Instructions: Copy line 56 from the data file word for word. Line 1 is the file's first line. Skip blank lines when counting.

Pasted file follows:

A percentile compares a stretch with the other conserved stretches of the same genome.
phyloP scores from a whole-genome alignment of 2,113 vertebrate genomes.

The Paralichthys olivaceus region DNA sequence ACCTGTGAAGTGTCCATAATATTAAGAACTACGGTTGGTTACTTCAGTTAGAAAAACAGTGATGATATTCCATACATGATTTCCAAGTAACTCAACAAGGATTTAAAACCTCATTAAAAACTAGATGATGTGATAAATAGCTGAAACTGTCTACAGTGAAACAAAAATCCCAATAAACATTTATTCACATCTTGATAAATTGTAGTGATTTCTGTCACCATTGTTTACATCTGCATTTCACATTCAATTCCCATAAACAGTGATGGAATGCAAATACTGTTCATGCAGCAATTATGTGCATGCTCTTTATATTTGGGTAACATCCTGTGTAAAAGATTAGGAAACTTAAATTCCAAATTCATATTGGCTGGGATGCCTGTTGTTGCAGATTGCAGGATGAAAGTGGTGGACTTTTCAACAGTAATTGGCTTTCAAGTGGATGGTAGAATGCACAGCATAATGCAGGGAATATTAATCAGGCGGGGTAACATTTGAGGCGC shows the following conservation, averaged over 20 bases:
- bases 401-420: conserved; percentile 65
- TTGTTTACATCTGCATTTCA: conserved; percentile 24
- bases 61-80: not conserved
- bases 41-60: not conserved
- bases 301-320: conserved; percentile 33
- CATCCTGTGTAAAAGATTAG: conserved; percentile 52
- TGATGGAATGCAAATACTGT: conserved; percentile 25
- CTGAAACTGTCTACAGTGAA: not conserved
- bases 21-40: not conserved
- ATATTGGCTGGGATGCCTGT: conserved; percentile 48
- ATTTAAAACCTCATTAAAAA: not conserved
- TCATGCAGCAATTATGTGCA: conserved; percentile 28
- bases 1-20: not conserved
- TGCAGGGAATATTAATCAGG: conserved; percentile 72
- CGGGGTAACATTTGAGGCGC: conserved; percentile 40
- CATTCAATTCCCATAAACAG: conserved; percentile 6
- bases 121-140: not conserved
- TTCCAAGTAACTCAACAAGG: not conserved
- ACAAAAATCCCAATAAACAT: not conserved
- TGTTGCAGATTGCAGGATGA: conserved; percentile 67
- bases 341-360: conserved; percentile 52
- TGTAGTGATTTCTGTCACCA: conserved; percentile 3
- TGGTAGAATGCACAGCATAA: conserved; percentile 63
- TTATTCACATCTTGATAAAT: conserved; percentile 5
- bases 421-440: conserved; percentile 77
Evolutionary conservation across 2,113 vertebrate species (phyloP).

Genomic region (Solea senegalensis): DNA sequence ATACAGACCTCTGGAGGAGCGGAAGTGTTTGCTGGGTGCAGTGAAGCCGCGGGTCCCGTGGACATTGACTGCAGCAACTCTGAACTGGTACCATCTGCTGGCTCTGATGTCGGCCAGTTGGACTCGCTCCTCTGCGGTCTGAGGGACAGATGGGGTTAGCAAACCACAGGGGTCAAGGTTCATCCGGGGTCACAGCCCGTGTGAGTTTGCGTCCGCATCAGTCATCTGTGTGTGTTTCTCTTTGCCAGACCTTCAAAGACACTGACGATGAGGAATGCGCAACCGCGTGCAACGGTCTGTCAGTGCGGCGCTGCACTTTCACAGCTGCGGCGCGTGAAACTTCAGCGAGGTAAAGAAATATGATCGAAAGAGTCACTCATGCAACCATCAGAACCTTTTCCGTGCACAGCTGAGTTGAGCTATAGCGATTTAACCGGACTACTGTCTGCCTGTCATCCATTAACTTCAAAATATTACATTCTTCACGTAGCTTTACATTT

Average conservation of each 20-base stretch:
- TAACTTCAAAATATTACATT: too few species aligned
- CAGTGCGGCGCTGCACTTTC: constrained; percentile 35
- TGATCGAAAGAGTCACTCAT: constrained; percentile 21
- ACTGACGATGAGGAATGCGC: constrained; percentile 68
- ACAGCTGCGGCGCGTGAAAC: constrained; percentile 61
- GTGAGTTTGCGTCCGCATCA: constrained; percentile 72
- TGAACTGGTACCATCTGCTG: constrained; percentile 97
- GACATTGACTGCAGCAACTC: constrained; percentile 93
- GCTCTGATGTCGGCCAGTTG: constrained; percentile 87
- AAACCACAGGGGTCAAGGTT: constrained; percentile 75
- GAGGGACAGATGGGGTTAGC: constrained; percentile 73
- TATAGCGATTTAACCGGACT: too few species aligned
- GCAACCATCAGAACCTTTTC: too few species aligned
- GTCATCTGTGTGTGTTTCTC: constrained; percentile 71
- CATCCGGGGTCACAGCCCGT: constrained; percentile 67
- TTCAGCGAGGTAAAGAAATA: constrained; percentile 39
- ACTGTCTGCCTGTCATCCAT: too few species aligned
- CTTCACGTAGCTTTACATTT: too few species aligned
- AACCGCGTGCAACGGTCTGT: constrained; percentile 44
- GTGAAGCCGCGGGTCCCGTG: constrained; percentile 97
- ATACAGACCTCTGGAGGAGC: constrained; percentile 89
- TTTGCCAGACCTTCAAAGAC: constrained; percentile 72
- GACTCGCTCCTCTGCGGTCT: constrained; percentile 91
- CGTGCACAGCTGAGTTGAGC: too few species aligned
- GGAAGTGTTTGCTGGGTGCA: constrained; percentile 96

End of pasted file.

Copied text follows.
- GGAAGTGTTTGCTGGGTGCA: constrained; percentile 96